In this same week it seemed that another realm had also become too accessible. Within a few days after two competent sports divers had gone down 160 feet to the high side of the sunken Andrea Doria (SI, Aug. 6) three larger expeditions were following suit. In 12 feet of water, 200 yards off the Nantucket Coast Guard station, the largest of these expeditions was checking out its equipment. They were using standard, proven makes of breathing units of the demand regulator type, but there was available one experimental breathing apparatus of a different sort, known generally as a "rebreather."
The most expert diver, using any one of a variety of rebreathers, must be constantly on guard against one or more hazards. The essential theory of rebreathers violates a basic rule for sports equipment: safety based on simplicity of operation.
Two of the divers on this Andrea Doria expedition declined trying the rebreather that had been brought aboard. Twenty-three-year-old Bill Edgerton, as good a diver as any of them, thought it was worth at least a shallow water test. After one successful dive with his instructor, Dr. Christian Lambertsen, he went down for a second try. Lambertsen followed, but as he now relates: "...he swam away from me." After trying to contact Edgerton by underwater megaphone, the other divers began an all-out search. Within a half hour of Edgerton's first descent they found him lying 12 feet down, less than 40 yards from the boat.
What had happened? Using non-sports equipment that exposed him to unwarranted hazards, and unwittingly or purposely leaving his swimming mate, Edgerton had died of anoxia, lapsing into unconsciousness for lack of oxygen without knowing he needed any. He doubtless died, as Dr. Lambertsen informed the local medical examiner, "like a man dropping off to sleep."
Any man is free to try for the top of a mountain and equally free to do what he will in 12 feet of water. There are only unwritten, common-sense laws grounded on such sobering experiences as those last week. These unwritten laws are enforced by a terrible, freakish justice. A dozen violators may be let off free. The next one may pay in full.
THE GREAT PIGEON CHASE
It is doubtful that any U.S. cops-even those who shagged Pretty Boy Floyd and John Dillinger around the Midwest back in the days when gangsters were gangsters—ever got, or even imagined, the kind of indignant cooperation which the burghers of Gelsenkirchen, Germany (pop. 370,000) rendered the law last week in tracking down what can only be described as a stool pigeon. A homing stool pigeon, that is. Germans are nuts for pigeons. Ninety thousand of them breed the birds and there are 2,500,000 registered ringed racing pigeons in the country. Pigeon fever burns hottest among Ruhr coal miners and Gelsenkirchen is in the heart of the Ruhr—people would as likely eat roast pigeon in Gelsenkirchen as people would eat roast Thoroughbred in Maryland. As for stealing a racing pigeon—Um Gottes Willen!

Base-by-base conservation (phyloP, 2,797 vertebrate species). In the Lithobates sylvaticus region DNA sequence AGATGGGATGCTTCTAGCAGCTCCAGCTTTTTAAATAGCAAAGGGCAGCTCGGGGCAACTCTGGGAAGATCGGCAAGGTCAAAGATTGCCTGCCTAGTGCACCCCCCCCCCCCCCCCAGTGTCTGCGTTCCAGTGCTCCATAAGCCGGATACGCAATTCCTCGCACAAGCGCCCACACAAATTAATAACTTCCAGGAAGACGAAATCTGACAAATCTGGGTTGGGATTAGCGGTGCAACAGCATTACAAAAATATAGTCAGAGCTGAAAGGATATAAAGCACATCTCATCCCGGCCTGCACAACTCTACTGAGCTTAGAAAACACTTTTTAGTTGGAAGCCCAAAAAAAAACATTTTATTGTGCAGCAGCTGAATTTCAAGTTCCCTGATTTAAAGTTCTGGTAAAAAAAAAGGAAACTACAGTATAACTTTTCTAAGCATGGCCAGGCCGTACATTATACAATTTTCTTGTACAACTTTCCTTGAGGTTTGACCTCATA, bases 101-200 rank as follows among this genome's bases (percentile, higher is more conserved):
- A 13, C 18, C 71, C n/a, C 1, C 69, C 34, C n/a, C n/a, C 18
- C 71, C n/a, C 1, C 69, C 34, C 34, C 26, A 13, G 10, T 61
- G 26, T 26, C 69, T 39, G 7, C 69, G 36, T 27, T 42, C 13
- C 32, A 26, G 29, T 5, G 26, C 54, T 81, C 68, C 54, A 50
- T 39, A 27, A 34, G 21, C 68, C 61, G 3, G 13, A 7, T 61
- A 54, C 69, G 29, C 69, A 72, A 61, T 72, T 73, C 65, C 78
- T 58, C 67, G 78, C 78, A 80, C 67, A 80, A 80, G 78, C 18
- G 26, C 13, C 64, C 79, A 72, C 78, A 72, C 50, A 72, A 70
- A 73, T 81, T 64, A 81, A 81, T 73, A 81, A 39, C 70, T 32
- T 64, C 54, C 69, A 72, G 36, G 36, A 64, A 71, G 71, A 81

Nevertheless, one Willi Sch√§fer, a respected mine messenger and pigeon breeder, came home one day last month and discovered that a fiend had broken into his tool shed, entered his loft and had made off with six prize birds he valued at $240. Sch√§fer went to the police, choking back his tears, and reported the incident, but two weeks passed before it became evident that the crime was not simple theft but a case of pigeon-naping. Then a boy called at Sch√§fer's home and handed him a box. Inside the box was a strange gray pigeon and a note which read: "If you release this pigeon immediately with 50 marks attached to its foot, I will turn your pigeons loose. Unless my pigeon returns before 10 o'clock tomorrow morning, I will butcher yours immediately."
After that all H√∂lle broke loose in Gelsenkirchen. The town pigeon breeding society held special meetings and the cops prepared for action as though someone had snatched the mayor's daughter. It was decided to attach long colored ribbons to the gray pigeon's legs, shut up every other bird in town and track the fiend's bird to wherever it might fly when released. When the details of this scheme were published in the newspapers, a second note arrived from the fiend, reducing the ransom to 20 marks and pleading with Owner Sch√§fer to call off the manhunt to "spare my family from disgrace." It was ignored. Shortly thereafter, the stolen pigeons—obviously released by the frightened thief—flew back to Sch√§fer's home.
The law, however, was not to be bilked. On the appointed day two airplanes circled over Sch√§fer's house to track the beribboned pigeon, while 14 police cars stood by to chase it on the ground and 100,000 excited citizens perched on their rooftops or jammed the streets to chart the direction of its flight. It flew into a loft only four blocks from Sch√§fer's home. The loft's owner, an unemployed construction worker named Johann Schonhoff, was arrested. He denied all at first, but last week broke into tears and confessed. The Gelsenkirchen police predicted that the culprit will be shown scant mercy by the court. "Where," puffed Karl Kiehne, director of criminal police, "would we get if this sort of thing became a habit?"